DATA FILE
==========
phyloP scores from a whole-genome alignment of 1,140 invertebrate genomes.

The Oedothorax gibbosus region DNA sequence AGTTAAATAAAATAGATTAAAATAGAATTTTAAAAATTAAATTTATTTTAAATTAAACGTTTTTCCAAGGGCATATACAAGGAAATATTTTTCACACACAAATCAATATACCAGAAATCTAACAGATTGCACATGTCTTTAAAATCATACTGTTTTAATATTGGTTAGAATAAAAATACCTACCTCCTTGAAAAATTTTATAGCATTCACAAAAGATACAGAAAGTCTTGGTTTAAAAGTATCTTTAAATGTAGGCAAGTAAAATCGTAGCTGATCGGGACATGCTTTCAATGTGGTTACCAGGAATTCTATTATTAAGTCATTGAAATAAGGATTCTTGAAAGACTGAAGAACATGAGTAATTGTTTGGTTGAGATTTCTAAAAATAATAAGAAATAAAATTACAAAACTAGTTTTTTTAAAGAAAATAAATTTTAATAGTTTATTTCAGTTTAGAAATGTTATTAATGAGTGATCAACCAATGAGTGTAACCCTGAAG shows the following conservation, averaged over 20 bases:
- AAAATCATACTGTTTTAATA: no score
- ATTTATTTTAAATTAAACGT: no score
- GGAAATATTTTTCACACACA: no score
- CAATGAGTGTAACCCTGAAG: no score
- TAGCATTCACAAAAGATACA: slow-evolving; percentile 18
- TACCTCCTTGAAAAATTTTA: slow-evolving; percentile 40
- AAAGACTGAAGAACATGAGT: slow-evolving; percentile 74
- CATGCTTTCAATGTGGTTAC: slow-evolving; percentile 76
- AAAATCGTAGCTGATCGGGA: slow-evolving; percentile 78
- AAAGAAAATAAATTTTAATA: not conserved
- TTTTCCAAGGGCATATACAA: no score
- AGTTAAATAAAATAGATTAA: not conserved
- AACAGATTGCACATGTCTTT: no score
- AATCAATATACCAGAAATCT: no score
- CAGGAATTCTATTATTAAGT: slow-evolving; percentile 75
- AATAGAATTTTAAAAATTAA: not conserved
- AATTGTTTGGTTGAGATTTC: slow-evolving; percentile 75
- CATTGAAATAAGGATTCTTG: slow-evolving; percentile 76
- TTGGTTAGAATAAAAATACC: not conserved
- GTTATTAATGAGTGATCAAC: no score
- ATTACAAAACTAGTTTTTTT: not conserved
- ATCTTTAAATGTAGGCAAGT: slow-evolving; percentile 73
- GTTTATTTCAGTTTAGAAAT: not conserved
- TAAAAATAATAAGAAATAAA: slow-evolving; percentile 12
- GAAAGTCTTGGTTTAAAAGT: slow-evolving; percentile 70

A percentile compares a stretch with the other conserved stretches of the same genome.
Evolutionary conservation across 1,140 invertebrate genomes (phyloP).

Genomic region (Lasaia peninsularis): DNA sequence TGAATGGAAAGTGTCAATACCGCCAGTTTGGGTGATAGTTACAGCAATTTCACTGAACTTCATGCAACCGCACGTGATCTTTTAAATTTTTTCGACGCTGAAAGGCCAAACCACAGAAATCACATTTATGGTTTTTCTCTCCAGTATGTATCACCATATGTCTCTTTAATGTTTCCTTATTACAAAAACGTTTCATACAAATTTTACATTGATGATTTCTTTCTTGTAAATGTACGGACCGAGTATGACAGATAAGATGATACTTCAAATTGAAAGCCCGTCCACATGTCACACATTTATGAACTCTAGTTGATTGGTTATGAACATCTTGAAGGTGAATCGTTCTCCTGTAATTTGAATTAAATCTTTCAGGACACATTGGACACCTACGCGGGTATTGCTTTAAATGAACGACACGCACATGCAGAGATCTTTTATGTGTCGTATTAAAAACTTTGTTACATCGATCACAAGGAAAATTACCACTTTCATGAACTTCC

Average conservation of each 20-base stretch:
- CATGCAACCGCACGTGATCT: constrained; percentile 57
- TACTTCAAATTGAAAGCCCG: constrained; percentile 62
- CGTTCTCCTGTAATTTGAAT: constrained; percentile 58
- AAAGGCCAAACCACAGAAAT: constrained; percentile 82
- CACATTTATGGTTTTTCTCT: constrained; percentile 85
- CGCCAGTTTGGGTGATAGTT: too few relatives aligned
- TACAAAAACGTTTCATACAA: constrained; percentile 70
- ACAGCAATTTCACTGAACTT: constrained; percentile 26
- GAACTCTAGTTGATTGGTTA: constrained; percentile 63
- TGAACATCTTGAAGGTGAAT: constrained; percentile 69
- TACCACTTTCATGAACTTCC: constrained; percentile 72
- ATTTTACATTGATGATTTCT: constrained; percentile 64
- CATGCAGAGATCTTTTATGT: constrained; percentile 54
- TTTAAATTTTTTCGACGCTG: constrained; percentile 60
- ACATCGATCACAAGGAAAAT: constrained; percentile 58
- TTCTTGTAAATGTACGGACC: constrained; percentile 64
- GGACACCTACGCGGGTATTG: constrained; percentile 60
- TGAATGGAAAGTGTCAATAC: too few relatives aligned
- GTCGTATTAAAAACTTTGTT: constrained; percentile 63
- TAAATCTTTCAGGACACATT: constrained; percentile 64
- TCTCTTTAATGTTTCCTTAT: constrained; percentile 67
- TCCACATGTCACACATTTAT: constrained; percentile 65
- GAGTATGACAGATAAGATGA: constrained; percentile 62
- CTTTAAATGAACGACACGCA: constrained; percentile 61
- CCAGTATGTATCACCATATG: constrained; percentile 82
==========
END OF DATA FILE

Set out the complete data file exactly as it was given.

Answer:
phyloP scores from a whole-genome alignment of 1,140 invertebrate genomes.

The Oedothorax gibbosus region DNA sequence AGTTAAATAAAATAGATTAAAATAGAATTTTAAAAATTAAATTTATTTTAAATTAAACGTTTTTCCAAGGGCATATACAAGGAAATATTTTTCACACACAAATCAATATACCAGAAATCTAACAGATTGCACATGTCTTTAAAATCATACTGTTTTAATATTGGTTAGAATAAAAATACCTACCTCCTTGAAAAATTTTATAGCATTCACAAAAGATACAGAAAGTCTTGGTTTAAAAGTATCTTTAAATGTAGGCAAGTAAAATCGTAGCTGATCGGGACATGCTTTCAATGTGGTTACCAGGAATTCTATTATTAAGTCATTGAAATAAGGATTCTTGAAAGACTGAAGAACATGAGTAATTGTTTGGTTGAGATTTCTAAAAATAATAAGAAATAAAATTACAAAACTAGTTTTTTTAAAGAAAATAAATTTTAATAGTTTATTTCAGTTTAGAAATGTTATTAATGAGTGATCAACCAATGAGTGTAACCCTGAAG shows the following conservation, averaged over 20 bases:
- AAAATCATACTGTTTTAATA: no score
- ATTTATTTTAAATTAAACGT: no score
- GGAAATATTTTTCACACACA: no score
- CAATGAGTGTAACCCTGAAG: no score
- TAGCATTCACAAAAGATACA: slow-evolving; percentile 18
- TACCTCCTTGAAAAATTTTA: slow-evolving; percentile 40
- AAAGACTGAAGAACATGAGT: slow-evolving; percentile 74
- CATGCTTTCAATGTGGTTAC: slow-evolving; percentile 76
- AAAATCGTAGCTGATCGGGA: slow-evolving; percentile 78
- AAAGAAAATAAATTTTAATA: not conserved
- TTTTCCAAGGGCATATACAA: no score
- AGTTAAATAAAATAGATTAA: not conserved
- AACAGATTGCACATGTCTTT: no score
- AATCAATATACCAGAAATCT: no score
- CAGGAATTCTATTATTAAGT: slow-evolving; percentile 75
- AATAGAATTTTAAAAATTAA: not conserved
- AATTGTTTGGTTGAGATTTC: slow-evolving; percentile 75
- CATTGAAATAAGGATTCTTG: slow-evolving; percentile 76
- TTGGTTAGAATAAAAATACC: not conserved
- GTTATTAATGAGTGATCAAC: no score
- ATTACAAAACTAGTTTTTTT: not conserved
- ATCTTTAAATGTAGGCAAGT: slow-evolving; percentile 73
- GTTTATTTCAGTTTAGAAAT: not conserved
- TAAAAATAATAAGAAATAAA: slow-evolving; percentile 12
- GAAAGTCTTGGTTTAAAAGT: slow-evolving; percentile 70

A percentile compares a stretch with the other conserved stretches of the same genome.
Evolutionary conservation across 1,140 invertebrate genomes (phyloP).

Genomic region (Lasaia peninsularis): DNA sequence TGAATGGAAAGTGTCAATACCGCCAGTTTGGGTGATAGTTACAGCAATTTCACTGAACTTCATGCAACCGCACGTGATCTTTTAAATTTTTTCGACGCTGAAAGGCCAAACCACAGAAATCACATTTATGGTTTTTCTCTCCAGTATGTATCACCATATGTCTCTTTAATGTTTCCTTATTACAAAAACGTTTCATACAAATTTTACATTGATGATTTCTTTCTTGTAAATGTACGGACCGAGTATGACAGATAAGATGATACTTCAAATTGAAAGCCCGTCCACATGTCACACATTTATGAACTCTAGTTGATTGGTTATGAACATCTTGAAGGTGAATCGTTCTCCTGTAATTTGAATTAAATCTTTCAGGACACATTGGACACCTACGCGGGTATTGCTTTAAATGAACGACACGCACATGCAGAGATCTTTTATGTGTCGTATTAAAAACTTTGTTACATCGATCACAAGGAAAATTACCACTTTCATGAACTTCC

Average conservation of each 20-base stretch:
- CATGCAACCGCACGTGATCT: constrained; percentile 57
- TACTTCAAATTGAAAGCCCG: constrained; percentile 62
- CGTTCTCCTGTAATTTGAAT: constrained; percentile 58
- AAAGGCCAAACCACAGAAAT: constrained; percentile 82
- CACATTTATGGTTTTTCTCT: constrained; percentile 85
- CGCCAGTTTGGGTGATAGTT: too few relatives aligned
- TACAAAAACGTTTCATACAA: constrained; percentile 70
- ACAGCAATTTCACTGAACTT: constrained; percentile 26
- GAACTCTAGTTGATTGGTTA: constrained; percentile 63
- TGAACATCTTGAAGGTGAAT: constrained; percentile 69
- TACCACTTTCATGAACTTCC: constrained; percentile 72
- ATTTTACATTGATGATTTCT: constrained; percentile 64
- CATGCAGAGATCTTTTATGT: constrained; percentile 54
- TTTAAATTTTTTCGACGCTG: constrained; percentile 60
- ACATCGATCACAAGGAAAAT: constrained; percentile 58
- TTCTTGTAAATGTACGGACC: constrained; percentile 64
- GGACACCTACGCGGGTATTG: constrained; percentile 60
- TGAATGGAAAGTGTCAATAC: too few relatives aligned
- GTCGTATTAAAAACTTTGTT: constrained; percentile 63
- TAAATCTTTCAGGACACATT: constrained; percentile 64
- TCTCTTTAATGTTTCCTTAT: constrained; percentile 67
- TCCACATGTCACACATTTAT: constrained; percentile 65
- GAGTATGACAGATAAGATGA: constrained; percentile 62
- CTTTAAATGAACGACACGCA: constrained; percentile 61
- CCAGTATGTATCACCATATG: constrained; percentile 82